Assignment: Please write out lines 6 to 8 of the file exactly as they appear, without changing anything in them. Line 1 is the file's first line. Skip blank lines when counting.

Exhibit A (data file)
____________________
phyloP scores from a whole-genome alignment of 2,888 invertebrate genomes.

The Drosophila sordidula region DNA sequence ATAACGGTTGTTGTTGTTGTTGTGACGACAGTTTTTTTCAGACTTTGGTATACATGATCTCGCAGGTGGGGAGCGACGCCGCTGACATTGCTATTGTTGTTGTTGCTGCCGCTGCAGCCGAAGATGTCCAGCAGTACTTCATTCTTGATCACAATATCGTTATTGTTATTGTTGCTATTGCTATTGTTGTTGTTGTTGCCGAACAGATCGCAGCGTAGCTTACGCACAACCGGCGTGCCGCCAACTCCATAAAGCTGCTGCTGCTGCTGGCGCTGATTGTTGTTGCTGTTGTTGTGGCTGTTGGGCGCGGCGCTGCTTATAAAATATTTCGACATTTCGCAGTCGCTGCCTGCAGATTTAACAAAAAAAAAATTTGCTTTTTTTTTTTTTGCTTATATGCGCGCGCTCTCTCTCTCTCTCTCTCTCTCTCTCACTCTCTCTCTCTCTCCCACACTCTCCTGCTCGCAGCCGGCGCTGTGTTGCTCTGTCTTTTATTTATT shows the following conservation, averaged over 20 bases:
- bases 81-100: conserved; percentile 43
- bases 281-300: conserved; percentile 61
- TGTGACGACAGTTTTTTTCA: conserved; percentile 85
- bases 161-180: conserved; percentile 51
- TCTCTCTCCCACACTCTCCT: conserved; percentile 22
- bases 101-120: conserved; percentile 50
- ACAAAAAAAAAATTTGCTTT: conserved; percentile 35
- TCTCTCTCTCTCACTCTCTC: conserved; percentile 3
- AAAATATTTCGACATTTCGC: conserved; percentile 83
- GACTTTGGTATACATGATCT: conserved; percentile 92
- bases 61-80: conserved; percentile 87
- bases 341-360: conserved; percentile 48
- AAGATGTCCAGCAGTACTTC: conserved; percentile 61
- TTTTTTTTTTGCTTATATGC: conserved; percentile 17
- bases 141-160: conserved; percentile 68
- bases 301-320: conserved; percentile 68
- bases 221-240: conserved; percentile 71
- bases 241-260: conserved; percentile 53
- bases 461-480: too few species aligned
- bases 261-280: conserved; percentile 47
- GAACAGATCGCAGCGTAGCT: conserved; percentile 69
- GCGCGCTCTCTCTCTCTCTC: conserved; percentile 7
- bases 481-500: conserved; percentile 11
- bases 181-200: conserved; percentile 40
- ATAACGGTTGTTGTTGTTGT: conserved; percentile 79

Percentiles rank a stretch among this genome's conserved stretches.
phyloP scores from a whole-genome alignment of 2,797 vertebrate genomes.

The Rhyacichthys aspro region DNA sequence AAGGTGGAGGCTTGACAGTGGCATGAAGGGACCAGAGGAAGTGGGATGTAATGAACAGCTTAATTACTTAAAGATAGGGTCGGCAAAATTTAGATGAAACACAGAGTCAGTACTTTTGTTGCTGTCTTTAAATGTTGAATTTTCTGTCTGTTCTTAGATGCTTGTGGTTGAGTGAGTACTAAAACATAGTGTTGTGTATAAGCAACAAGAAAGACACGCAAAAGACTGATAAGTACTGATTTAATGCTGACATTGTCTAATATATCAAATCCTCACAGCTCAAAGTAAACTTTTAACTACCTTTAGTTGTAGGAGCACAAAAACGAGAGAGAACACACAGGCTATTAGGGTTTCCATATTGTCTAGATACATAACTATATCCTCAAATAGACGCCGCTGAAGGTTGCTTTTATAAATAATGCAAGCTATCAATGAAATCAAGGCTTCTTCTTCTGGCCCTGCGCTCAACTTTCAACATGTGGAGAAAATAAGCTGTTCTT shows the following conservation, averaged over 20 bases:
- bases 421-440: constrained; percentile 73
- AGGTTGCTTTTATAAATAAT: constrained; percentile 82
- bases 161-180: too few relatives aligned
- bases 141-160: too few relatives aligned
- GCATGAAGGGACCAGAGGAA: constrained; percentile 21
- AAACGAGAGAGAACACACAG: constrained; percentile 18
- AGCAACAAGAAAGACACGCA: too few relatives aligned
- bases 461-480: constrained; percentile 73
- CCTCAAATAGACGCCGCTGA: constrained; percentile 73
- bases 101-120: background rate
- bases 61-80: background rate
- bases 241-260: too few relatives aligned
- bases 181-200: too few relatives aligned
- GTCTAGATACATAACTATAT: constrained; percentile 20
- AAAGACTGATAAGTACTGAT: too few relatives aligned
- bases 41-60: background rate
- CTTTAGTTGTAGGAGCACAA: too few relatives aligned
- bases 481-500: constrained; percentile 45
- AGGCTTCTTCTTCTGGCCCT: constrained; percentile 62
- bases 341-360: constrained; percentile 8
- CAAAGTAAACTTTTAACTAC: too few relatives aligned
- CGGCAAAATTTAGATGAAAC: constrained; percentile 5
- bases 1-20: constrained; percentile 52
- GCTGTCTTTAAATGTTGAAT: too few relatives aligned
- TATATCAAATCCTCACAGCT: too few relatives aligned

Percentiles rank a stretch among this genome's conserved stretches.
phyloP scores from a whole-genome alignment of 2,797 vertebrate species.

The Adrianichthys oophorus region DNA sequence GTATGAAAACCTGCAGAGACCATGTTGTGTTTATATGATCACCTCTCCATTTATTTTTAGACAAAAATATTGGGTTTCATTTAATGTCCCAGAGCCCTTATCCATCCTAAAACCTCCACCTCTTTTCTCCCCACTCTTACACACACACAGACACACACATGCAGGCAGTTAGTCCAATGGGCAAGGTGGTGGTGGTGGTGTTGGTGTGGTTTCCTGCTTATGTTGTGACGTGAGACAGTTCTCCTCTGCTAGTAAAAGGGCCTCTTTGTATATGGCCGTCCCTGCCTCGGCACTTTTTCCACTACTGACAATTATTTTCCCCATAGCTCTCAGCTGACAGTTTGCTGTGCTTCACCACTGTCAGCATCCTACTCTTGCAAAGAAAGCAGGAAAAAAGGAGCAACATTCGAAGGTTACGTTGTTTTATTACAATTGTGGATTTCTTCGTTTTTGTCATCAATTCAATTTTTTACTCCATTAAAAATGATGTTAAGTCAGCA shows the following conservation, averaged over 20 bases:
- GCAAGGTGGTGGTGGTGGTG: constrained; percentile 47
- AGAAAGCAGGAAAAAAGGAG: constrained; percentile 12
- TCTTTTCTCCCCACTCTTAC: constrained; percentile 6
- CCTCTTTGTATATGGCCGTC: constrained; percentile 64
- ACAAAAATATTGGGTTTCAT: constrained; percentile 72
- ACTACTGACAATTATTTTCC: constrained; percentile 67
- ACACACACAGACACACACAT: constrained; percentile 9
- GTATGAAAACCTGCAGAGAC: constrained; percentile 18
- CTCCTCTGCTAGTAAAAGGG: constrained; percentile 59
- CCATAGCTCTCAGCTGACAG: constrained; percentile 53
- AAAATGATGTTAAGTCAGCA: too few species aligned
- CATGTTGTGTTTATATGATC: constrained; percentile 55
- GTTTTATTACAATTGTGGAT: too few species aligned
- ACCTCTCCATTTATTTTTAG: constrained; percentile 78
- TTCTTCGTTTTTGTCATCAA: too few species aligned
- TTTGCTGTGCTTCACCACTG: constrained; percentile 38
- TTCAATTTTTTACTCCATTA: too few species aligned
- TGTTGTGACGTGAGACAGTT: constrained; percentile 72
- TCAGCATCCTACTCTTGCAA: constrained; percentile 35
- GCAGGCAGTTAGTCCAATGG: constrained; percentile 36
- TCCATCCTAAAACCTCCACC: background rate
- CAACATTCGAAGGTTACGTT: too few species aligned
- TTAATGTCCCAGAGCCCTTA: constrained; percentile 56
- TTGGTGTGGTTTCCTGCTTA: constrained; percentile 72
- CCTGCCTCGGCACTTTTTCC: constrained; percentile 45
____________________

- bases 161-180: conserved; percentile 51
- TCTCTCTCCCACACTCTCCT: conserved; percentile 22
- bases 101-120: conserved; percentile 50